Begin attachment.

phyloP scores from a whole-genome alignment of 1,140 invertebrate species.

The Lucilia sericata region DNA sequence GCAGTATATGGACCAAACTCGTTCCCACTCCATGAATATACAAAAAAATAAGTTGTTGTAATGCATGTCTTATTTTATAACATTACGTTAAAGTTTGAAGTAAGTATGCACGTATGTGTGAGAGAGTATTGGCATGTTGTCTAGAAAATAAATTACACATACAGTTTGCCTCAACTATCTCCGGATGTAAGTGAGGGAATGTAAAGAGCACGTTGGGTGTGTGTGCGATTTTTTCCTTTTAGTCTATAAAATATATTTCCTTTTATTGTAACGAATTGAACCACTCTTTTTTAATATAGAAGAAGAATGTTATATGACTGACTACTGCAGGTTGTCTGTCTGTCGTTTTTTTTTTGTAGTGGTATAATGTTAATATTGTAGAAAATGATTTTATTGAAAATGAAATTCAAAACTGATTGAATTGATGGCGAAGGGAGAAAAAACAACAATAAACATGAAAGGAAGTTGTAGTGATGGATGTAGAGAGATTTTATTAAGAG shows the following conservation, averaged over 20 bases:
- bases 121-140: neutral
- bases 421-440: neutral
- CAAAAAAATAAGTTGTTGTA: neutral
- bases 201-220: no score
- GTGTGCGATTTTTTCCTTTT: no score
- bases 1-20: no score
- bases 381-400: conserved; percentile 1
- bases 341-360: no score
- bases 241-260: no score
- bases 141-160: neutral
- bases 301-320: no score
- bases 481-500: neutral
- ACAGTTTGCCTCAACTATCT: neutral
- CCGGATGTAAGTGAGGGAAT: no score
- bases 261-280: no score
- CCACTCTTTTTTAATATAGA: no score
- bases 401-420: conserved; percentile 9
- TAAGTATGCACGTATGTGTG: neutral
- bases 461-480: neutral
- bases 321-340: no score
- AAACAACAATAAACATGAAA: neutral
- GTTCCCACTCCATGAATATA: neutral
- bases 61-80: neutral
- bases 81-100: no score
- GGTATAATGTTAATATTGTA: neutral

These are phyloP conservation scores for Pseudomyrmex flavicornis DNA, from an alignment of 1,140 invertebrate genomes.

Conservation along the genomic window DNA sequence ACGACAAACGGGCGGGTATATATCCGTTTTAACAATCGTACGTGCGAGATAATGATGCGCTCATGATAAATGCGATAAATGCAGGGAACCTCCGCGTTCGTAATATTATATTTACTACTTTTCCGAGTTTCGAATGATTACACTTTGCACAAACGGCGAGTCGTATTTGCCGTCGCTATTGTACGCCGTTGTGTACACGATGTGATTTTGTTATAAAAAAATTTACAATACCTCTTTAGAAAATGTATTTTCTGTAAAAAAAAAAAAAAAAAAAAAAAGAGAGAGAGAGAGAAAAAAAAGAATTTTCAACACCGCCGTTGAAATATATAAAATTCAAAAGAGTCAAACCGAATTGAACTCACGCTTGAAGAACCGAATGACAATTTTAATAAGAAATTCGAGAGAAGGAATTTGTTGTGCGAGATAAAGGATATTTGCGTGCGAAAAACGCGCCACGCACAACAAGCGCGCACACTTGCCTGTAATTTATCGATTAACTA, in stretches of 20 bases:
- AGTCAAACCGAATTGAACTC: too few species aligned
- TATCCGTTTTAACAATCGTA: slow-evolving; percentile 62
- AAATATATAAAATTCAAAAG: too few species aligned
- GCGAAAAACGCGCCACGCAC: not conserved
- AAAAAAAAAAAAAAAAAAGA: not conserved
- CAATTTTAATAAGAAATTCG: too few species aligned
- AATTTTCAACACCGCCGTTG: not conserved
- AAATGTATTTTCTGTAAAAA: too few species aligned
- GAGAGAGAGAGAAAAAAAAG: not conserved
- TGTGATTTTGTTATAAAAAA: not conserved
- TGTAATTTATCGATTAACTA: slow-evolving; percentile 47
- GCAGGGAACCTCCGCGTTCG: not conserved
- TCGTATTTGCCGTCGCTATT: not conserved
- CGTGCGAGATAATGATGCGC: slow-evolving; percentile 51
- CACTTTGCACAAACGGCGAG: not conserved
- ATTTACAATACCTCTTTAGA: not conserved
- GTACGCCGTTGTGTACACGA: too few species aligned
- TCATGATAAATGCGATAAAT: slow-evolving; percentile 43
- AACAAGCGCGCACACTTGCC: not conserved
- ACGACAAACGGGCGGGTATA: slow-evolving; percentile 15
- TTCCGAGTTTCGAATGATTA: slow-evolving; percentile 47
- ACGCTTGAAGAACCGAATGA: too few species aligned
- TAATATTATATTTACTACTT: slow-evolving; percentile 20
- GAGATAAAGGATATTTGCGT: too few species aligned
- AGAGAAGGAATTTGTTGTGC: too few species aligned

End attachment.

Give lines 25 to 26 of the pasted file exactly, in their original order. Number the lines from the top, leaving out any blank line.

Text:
- bases 61-80: neutral
- bases 81-100: no score